RSP Master Archive -- Responses

Field Name Response to Episode , Using Archaeology to Learn about Christian Diversity and Martyr Shrines
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DATE 2021-07-01 07:00:00
TITLE Using Archaeology to Learn about Christian Diversity and Martyr Shrines
CATEGORY: Responses, Season 10
TERMS: Archaeology, Early Christianity, Identity, Martyr Worship, Martyrdom, Paganism, Shrines, Social Group Formation
TYPE: response
EXCERPT: Sarah Griffis highlights how Morehouse demonstrates the central issue of studying diverse social groups in antiquity: “how do you get something new out of what’s already there before it? Whatever it is that’s new needs to be intelligible enough to be compelling and persuasive.”
SUMMARY:

Nathaniel Morehouse’s interview on early Christian diversity and martyr shrines in the fourth century was such a delight, and wove together multiple topics that interest me both in my research and in my teaching. I want to tie together two insights he offered: first, Morehouse remarked that shrines of martyrs can teach us about the lives of regular Christian worshippers. Second, early Christians in all of their own diversity were really comfortable in and familiar with a religious landscape that itself was incredibly diverse. I want to use one specific example as a way of building upon both of these really important themes that can help us think about Christianity in the fourth century, and by doing so I want to exercise a methodology that’s been really influential in my work and training: archaeology. 

Morehouse used the helpful example of Rome in his interview, a city that offers us rich evidence of Christianity in its first few centuries and is associated with ritual practice around the remains of Peter and Paul. I want instead to use the example of Philippi, a small town in the ancient province of Macedonia—that’s in northeast Greece, pretty close to the western Turkish border. Philippi is well known to Christians because it’s a town the apostle Paul visited and we still have a letter addressed from Paul to the congregants there; it’s in the New Testament. It’s also the perfect site to explore the topics from Morehouse’s interview to which I’d like to add more data. 

Aristotle University of Thessaloniki, Aristotelis Mentzos Archive

At Philippi the footprint of a fourth-century church called “the Octagon” was excavated. It’s named for its shape, which will become important in a moment. 

The church is part of a complex whose prominent placement in the center of the town tells us it was busily trafficked and highly visible. What’s super interesting about this church is that throughout its multiple building phases it continued to incorporate the preexisting structure of a “pagan” heroon (pronounced “hero” [rhymes with “pharaoh”] + “on”): a shrine dedicated to a traditional Greek hero. This shrine was really old by the time the Christian church began to be built—it was probably built in the second or third century BCE, which means it had enjoyed a lengthy history as a site of cult worship by the time Christian structures started to spring up. And I don’t mean that this hero worship site and the Octagon were just built side by side—I mean that the south wall of the hero shrine was the north wall of this church. The church literally built the hero shrine into its material structure, and we know it was intentional because the first church onsite, a basilica, burned down, and even in rebuilding it, the heroon wall was retained as a wall of the church.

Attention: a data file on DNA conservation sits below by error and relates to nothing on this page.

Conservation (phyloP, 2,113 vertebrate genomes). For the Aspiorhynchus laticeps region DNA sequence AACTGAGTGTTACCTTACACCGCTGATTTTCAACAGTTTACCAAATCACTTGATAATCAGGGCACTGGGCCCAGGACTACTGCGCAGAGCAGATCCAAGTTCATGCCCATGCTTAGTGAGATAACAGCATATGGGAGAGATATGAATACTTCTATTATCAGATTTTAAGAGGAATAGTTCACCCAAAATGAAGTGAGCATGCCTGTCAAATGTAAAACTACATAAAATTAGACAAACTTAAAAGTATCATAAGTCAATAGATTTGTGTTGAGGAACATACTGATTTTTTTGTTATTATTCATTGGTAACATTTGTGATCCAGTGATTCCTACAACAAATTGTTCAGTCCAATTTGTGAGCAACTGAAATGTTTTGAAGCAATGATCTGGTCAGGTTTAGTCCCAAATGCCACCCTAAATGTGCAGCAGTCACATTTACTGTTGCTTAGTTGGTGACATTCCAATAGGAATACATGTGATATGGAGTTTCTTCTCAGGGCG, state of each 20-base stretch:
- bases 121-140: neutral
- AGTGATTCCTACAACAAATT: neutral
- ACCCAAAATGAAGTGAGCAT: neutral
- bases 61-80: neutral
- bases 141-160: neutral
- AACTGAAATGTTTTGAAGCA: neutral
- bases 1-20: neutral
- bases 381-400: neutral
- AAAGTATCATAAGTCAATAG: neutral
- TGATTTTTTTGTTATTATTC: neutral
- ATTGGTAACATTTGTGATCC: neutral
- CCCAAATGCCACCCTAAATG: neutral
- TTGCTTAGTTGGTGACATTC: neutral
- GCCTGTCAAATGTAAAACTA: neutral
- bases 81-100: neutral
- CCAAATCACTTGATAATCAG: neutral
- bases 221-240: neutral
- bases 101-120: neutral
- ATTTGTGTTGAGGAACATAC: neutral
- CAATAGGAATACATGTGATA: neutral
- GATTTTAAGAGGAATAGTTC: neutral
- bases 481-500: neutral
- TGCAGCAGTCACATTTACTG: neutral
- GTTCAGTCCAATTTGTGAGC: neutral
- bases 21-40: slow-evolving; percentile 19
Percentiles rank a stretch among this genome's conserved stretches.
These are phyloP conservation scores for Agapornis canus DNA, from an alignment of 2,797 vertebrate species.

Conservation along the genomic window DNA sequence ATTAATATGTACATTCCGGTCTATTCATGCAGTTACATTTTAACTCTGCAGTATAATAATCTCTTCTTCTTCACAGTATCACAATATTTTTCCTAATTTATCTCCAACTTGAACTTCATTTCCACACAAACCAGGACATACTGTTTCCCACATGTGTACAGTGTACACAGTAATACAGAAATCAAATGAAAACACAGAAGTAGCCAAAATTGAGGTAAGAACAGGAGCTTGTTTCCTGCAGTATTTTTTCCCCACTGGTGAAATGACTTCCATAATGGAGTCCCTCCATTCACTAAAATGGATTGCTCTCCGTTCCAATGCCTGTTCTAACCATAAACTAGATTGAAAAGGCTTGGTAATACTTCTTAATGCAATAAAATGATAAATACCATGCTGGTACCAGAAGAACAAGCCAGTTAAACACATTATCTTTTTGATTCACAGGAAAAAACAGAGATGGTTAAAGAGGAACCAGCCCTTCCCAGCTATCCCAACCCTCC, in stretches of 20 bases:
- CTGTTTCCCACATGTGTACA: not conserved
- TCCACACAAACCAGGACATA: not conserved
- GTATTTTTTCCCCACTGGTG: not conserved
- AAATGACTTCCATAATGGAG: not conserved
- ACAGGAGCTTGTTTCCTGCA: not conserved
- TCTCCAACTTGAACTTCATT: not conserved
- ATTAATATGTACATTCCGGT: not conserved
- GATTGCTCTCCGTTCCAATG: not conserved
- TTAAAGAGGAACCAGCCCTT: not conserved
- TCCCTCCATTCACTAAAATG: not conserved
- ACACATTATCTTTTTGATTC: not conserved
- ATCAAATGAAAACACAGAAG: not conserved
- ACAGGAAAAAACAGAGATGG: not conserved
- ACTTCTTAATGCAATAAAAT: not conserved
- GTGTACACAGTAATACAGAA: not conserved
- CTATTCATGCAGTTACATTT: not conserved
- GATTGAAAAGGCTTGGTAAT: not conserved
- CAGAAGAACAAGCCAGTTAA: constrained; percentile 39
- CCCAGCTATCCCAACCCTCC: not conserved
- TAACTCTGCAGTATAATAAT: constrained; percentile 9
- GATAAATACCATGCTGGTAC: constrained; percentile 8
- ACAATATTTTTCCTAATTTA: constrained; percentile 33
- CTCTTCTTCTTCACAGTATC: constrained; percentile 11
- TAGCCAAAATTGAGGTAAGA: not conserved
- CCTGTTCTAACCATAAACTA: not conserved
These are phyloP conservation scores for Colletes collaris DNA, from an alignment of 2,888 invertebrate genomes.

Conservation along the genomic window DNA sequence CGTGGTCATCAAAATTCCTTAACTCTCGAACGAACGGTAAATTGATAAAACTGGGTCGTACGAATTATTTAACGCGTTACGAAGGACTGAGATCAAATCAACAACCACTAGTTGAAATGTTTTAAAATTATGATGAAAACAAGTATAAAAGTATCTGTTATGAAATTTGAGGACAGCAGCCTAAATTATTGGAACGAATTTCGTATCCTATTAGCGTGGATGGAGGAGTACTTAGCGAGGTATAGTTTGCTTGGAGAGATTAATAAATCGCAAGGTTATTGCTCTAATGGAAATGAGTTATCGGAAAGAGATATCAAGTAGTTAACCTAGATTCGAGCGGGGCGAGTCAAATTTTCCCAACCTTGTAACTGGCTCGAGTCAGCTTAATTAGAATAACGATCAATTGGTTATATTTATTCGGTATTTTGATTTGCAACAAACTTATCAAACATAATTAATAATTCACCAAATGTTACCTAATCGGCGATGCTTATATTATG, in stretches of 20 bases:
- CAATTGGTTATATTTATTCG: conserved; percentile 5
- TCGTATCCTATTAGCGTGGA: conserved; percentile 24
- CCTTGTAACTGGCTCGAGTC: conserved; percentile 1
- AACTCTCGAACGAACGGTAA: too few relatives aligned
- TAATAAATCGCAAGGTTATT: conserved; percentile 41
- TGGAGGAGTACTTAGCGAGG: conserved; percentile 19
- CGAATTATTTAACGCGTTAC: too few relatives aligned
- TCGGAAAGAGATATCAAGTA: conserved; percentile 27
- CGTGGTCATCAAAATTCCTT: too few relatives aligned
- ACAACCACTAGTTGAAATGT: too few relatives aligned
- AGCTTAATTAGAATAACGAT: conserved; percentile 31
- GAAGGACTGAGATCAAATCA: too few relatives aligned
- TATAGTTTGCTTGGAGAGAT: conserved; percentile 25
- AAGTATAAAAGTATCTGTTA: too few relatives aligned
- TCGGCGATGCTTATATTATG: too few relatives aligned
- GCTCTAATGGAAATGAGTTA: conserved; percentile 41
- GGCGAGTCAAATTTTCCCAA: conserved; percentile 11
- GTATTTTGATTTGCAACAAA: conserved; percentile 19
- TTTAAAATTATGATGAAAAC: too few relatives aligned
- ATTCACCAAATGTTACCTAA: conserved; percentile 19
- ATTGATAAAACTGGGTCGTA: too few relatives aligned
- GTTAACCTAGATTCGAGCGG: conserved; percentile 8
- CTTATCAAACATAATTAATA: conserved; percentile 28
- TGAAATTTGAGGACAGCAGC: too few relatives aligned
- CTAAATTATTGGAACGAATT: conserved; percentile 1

The octagonal Basilica, Philippi (“File:The octagonal Basilica, Philippi (7272953626).jpg” by Carole Raddato from FRANKFURT, Germany is licensed under CC BY-SA 2.0″)

Here’s where we get to see the principles at work that Morehouse introduced, at one individual site: the merging of religious identity that Philippi’s archaeological remains puts on display illuminates the lives of ordinary Christian worshipers, and what it shows us about them is that these early Christians had no difficulty existing—materially even—right alongside non-Christians. This is because the towns in which Christianity first developed were simply incredibly religiously diverse. It’s just how things were. Some scholars are convinced that these two cults were celebrated side by side at the same time. And here’s where the octagon shape of the church becomes important. We know that the octagon shape is especially associated with martyria—that is, the same kind of hero-worship at a shrine, but now devoted to a Christian martyr. We don’t know whose it was (some scholars are convinced it was Paul’s!), but what the archaeology puts on display to us is an overlap, temporally and spatially, in worship of heroes, both Christian and non-Christian. Some scholars think the worship of Christian martyrs supplanted hero worship of an earlier time, but if that’s true, it was a gradual process. Certainly simultaneous side-by-side practice is plausible, and to bring a figure into the discussion whom Morehouse also referred to, Julian the Apostate remarked on the astonishing similarities between hero and martyr worship. What this teaches us is that while Christians were one internally diverse group among a large number of different religious groups living alongside one another in ancient cities, their practices around the remains of their beloved dead had much in common with those of their differently-affiliated neighbors. We can infer from this that the lives and practices of early Christian worshippers were really legible to non-Christians as well.